New Orleans History -- Lake Pontchartrain
Saturday, August 24, 2019
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Blackened Redfish

LakeviewGal
Yeah, dawlin', have a hawt!

Every time I read about all that good food I remember so well, I go "Waaaahhhhh" - sort of like the way Lucy used to cry on "I Love Lucy". We have a few so-called "Cajun" style restaurants here - one is supposed to be good, but pricey - haven't tried it yet. And it appears that generally the most common cuisine exported at all from Louisiana is Cajun. I mean, here they don't really know very much about all the other great New Orleans cooking. (I think they confuse Cajun with New Orleans.) So I'm always very skeptical as to the authenticity of any dish that purports to be "New Orleans style" this-or-that.

Now, this may open up a whole can of worms, but let's talk "blackened". It seems to me that I heard that this cooking technique was invented by Paul Prudhomme. I certainly never heard of it when I was growing up in N.O. My mother (a GREAT cook) was half Italian and half Cajun, and she said when food got "blackened", they threw it away because it was just plain burnt! She didn't remember ever encountering the "blackened" thing in her childhood, and her mother was 100% Cajun. So what's the story, folks? Is this a relatively recent technique, and did it in fact start with Prudhomme? P.S. I have not to this day tasted anything "blackened". Is it really good?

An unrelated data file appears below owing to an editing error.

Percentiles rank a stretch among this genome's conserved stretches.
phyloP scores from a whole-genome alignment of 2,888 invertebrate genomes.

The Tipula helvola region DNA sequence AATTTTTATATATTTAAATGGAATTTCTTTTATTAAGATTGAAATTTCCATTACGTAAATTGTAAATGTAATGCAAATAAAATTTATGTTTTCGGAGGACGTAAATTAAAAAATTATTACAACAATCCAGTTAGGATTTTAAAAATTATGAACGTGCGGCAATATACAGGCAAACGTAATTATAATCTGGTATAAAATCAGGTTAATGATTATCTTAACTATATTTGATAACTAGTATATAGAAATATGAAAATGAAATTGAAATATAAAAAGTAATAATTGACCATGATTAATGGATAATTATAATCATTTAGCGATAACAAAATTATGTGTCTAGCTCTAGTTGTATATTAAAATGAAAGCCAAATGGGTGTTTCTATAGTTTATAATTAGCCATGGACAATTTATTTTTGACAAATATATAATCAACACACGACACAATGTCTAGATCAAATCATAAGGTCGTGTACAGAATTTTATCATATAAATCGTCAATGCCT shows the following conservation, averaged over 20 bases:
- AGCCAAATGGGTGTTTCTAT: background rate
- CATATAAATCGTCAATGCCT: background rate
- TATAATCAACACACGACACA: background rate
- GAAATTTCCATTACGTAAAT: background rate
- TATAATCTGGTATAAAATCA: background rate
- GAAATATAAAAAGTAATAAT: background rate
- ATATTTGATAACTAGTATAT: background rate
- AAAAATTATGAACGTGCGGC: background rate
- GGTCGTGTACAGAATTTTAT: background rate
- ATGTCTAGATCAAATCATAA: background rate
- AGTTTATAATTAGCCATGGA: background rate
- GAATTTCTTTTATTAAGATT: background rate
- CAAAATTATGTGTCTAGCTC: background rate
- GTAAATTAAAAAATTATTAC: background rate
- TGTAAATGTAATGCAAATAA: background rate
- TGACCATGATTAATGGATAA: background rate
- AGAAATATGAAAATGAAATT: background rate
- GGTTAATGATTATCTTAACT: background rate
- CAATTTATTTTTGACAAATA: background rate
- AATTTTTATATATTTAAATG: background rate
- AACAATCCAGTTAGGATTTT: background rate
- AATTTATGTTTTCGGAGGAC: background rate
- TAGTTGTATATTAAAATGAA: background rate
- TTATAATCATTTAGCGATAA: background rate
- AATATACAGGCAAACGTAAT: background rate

Cathy
It's good when done right:

When Paul Prudhomme started the craze, this was a unique and tastey dish. Then just about every restuarant all over the country jumped on the bandwagon (which nearly depleted our local redfish)and served burned food (like ya Mama tawked about). People seemed to think this was authentic Cajun food. We just laughed--the way we laugh at movies filmed in N.O. where everbody has a southern drawl but ends sentences with "...,Cher".

I remember this blackened craze being followed by a pepper craze. Cayenne became the rage. I knew people who raved about new dishes at restaurants and how wonderfully "spicey" they were. To my taste, this stuff wasn't spicey (it wasn't even good) it was just peppery as hell.

LakeviewGal
And speaking of redfish...
my great-aunt (who was Irish) used to make something she called "fish salad". I haven't tasted it since I was very young. I know she used redfish and it was a mayonnaise-y lemon-y sort of dish, and delicious! Does anyone know of it and where I might find a recipe? (Not that I could get redfish here, I'd have to substitute.)

Cathy
Drum or Sheapshead:

maks a good substitute for redfish, but I don't know if you can get either of these in Canada.

Never had anything like your aunt's redfish salad, but it sounds delicious. If ya come up with a recipe, let us know.

My "step-granfather" was an avid fisherman. We always had redfish coming out the wahoo in our freezer when I was a kid. My mother is an excellent and imaginative cook. But all she ever did with the redfish was make Coubillion (sp?). Back in those days of meatless Fridays, seems like all we ever had was Coubillion or cod fish cakes. Took me a long time before I started liking either of these again.

LakeviewGal
Thanks for confirming that!

And yeah - other than "blackened", all people here seem to associate with N.O. food is pepper, pepper and more pepper. I try to patiently explain to them that you can have authentic New Orleans or Cajun cooking without overdoing the pepper. (Although my Canadian husband loves Louisiana Hot Sauce - but then, his parents are from Hungary, so that's a whole 'nother story, cuisine-wise!).

Another thing I have patiently explained hundreds of times here is why I don't sound like I just stepped out of Gone With the Wind. The N.O. accent is tough to describe, though. When I tell people we don't have that deep-south drawl, they look like they think I'm making it up! :)